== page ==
As we say in bitcoin: Not Your Keys, Not Your Coins
Not Your Keys, Not Your Coins
Financial product offerings
Shitcoin casinos are about making as much money as possible while enjoying the regulatory arbitrage as industry and law enforcement still try to play catch up. You would think that creating a business around selling people tokens you get at a discount, mint for free or receive as a pre-mine allocation would be a big enough margin for business, but greed is a funny old thing.
So we’re seeing the tacking on of even more leverage and risk.
Exchanges are not only offering retail risker products like margin trading, but they are also staking certain big players who want to take on more risk.
While you might think your funds are sitting cosy in a vault with your name on it, it’s being borrowed from other parties to be used in different trading strategies, strategies that don’t always go the way you expect. A prime example is the fall of 3AC (3 Arrows Capital), which left many exchanges with a massive hole in their balance sheet after providing capital to the failed hedge fund.
The resulting failure saw many exchanges pause withdrawals, and some have yet to re-open with customers stuck without their funds.
Playing with temptation
I understand that in certain parts of the world, it’s your only option or the cheaper option, but it’s not without its trade-offs. Sure it might be more expensive to use a bitcoin-only exchange or a P2P exchange, but it doesn’t mean there I potential costs involved that can catch up with you in time.
If you’re not far down the rabbit hole and finally grasp the concept of why bitcoin only, then using these exchanges carries some risk of temptation. None of us is infallible, and if we do not truly grasp the bitcoin thesis, we are subject to being influenced and coerced by other narratives. If you’re opening up an application or website to buy bitcoin and are bombarded with news, charts, and social proof about other coins, you might end up baulking to the constant pressure.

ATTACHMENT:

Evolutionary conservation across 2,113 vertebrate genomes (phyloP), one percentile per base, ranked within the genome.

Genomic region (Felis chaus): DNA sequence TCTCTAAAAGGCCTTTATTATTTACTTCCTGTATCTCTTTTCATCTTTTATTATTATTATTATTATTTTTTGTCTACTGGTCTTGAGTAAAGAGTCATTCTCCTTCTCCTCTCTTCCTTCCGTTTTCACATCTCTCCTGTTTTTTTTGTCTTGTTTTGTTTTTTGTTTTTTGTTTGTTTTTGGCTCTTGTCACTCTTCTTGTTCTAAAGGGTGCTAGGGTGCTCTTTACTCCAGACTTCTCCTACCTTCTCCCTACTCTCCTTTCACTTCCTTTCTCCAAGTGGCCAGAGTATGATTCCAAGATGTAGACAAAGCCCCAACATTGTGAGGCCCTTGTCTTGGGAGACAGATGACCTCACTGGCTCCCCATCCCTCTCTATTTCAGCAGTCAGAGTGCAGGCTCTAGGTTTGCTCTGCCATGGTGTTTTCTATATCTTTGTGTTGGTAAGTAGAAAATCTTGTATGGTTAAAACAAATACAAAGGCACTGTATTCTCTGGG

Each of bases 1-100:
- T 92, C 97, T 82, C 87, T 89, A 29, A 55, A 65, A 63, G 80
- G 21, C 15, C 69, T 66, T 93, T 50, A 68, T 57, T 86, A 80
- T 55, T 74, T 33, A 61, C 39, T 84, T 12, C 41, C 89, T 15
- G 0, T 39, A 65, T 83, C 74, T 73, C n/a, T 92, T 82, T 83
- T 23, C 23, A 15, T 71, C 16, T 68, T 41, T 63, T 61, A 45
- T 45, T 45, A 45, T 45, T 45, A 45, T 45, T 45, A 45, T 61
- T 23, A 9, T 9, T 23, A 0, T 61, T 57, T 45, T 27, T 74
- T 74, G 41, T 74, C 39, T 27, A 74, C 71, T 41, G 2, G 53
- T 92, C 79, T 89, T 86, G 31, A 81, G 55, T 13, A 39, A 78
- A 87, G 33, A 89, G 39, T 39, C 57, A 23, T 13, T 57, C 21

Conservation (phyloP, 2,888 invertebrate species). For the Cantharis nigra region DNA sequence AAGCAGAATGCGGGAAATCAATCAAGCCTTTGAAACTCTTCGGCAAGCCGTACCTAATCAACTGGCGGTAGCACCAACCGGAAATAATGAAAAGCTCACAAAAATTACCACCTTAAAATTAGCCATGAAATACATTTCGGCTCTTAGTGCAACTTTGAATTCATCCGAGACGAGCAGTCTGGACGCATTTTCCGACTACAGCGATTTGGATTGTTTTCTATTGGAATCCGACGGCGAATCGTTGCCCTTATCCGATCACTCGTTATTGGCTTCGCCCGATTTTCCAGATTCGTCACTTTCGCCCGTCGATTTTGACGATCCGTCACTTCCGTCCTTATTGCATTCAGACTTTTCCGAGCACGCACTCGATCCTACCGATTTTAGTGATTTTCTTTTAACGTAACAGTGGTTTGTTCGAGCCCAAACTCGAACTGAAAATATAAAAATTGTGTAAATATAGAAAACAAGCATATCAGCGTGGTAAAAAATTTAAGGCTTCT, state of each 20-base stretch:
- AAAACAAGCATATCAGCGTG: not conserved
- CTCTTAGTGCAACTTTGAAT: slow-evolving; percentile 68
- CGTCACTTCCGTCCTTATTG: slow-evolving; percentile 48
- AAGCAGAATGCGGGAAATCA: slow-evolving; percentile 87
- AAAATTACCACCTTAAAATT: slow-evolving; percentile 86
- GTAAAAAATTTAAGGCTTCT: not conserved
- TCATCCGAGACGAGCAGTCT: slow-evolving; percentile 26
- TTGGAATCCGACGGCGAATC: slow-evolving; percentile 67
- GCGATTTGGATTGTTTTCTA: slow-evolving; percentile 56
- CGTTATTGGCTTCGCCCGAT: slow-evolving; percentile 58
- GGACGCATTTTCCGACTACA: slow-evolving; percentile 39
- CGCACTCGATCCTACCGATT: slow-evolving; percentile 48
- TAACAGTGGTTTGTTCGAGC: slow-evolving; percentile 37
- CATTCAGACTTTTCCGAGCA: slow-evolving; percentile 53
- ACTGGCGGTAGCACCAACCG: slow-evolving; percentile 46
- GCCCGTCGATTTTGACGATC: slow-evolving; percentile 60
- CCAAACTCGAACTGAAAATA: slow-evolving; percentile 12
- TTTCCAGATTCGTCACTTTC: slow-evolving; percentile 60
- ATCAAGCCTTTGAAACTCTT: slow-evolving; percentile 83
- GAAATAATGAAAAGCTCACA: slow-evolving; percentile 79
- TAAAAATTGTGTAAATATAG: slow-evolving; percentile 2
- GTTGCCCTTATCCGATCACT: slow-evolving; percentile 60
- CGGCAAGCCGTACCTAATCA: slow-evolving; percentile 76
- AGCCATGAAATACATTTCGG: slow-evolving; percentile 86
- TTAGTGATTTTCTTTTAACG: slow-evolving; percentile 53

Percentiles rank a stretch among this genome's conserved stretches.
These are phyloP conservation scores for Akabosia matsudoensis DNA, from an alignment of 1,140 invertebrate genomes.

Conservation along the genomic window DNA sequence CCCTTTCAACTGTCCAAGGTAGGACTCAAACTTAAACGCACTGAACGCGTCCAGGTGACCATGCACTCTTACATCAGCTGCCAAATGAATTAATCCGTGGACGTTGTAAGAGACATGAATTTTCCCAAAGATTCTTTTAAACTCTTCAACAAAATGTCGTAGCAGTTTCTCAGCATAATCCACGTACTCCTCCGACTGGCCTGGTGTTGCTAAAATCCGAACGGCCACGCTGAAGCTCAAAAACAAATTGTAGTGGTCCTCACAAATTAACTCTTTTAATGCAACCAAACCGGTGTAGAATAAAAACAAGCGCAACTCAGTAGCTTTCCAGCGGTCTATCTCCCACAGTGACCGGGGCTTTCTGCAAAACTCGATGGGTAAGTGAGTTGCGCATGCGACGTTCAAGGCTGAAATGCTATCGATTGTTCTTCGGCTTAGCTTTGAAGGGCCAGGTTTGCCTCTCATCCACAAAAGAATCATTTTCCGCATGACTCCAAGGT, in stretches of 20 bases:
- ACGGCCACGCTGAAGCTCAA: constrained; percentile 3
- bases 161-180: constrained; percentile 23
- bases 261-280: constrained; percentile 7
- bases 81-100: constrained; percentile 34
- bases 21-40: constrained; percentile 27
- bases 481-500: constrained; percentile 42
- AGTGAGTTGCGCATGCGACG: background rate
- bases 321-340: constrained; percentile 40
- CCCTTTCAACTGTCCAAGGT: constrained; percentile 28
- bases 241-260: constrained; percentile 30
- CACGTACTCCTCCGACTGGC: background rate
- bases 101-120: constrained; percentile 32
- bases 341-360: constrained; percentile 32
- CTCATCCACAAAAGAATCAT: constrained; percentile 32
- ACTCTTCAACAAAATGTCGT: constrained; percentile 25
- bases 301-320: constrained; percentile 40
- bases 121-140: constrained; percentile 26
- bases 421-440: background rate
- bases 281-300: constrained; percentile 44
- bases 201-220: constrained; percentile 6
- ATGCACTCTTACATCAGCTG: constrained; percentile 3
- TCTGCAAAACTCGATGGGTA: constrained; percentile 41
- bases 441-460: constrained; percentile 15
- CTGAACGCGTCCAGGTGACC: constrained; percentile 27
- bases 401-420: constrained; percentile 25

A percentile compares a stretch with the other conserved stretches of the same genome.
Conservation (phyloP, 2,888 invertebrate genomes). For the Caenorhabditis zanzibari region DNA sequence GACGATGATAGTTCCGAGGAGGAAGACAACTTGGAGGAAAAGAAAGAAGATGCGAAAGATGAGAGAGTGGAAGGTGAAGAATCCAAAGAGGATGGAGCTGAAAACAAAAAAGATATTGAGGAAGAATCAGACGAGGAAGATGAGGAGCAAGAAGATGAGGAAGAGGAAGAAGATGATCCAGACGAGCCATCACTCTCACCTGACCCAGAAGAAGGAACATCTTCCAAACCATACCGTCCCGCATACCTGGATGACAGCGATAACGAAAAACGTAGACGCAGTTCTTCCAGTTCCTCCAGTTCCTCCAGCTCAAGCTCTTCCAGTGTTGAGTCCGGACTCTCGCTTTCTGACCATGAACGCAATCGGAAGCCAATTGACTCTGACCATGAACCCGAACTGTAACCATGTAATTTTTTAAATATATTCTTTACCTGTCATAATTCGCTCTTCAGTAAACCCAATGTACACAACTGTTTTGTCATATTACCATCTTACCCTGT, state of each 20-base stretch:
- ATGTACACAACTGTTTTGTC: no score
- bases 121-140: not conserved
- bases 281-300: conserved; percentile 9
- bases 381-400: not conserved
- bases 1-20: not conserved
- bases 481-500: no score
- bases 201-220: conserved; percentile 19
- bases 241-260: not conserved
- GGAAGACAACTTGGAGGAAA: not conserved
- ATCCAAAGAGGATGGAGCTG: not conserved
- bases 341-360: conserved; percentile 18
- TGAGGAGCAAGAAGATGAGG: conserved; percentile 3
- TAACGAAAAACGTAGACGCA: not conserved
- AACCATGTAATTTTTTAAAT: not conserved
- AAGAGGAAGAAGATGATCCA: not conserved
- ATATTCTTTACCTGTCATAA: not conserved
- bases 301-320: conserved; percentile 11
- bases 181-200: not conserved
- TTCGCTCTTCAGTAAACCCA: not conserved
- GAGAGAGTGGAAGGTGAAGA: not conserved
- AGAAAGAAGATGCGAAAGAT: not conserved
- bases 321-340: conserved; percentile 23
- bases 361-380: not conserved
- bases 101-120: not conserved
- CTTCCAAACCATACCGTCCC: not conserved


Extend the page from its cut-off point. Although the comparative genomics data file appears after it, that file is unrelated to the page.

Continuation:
It’s like purchasing your beef at a crack house, they might offer high-quality meat at a low cost subsidised by everyone else smoking crack, but if you come around there long enough, you might end up smoking crack.
It’s a process these sites count on; they’ll offer you sweetheart deals like interest on holding your coins with them, lower fees on purchasing certain coins, they’ll offer you promotional discounts if you purchase a certain amount, and they do it because it works. You might be coming into their place of business to buy bitcoin, but the exchange intends to sell you as many products as possible and more often than not, the house wins.
Exchanges are centralised businesses, and they have to play by the rules of the country in which they are incorporated, which is why so many of them are incorporated in certain regions with limited regulatory oversight and investigative capacity. No shade on the law enforcement of Seychelles, Estonia or Malta and the like, but they’re not going to be beating down the door of your satellite office you’re renting there just to have an address anytime soon.
When you become a custodian of people’s money and provide the free flow of exchange of funds, you are taking on risk, and you need to vet clients accordingly. Legal problems may arise, such as money laundering, if running an unlicensed exchange or not doing enough KYC (Know Your Customer) and AML checks on those who conduct transactions on your platform.
Exchanges, despite their operations to run a tight ship, only have so many resources to throw at reviewing customer applications, and some might slip through. KYC accounts can be bought and sold on third-party websites, and dirty funds can make it onto your exchange. Should these transgressions be serious enough, exchanges can be shut down and, with that, access to your funds.
Exchanges are not your friend
Do you use a shitcoin casino, or have you switched to a bitcoin-only service to acquire your satoshis? Do you find these multi-coin exchanges valuable in your neck of the woods and see them as a necessary evil? If you do use one of these casino exchanges, what would get you to switch to another service?
Let us know in the comments down below.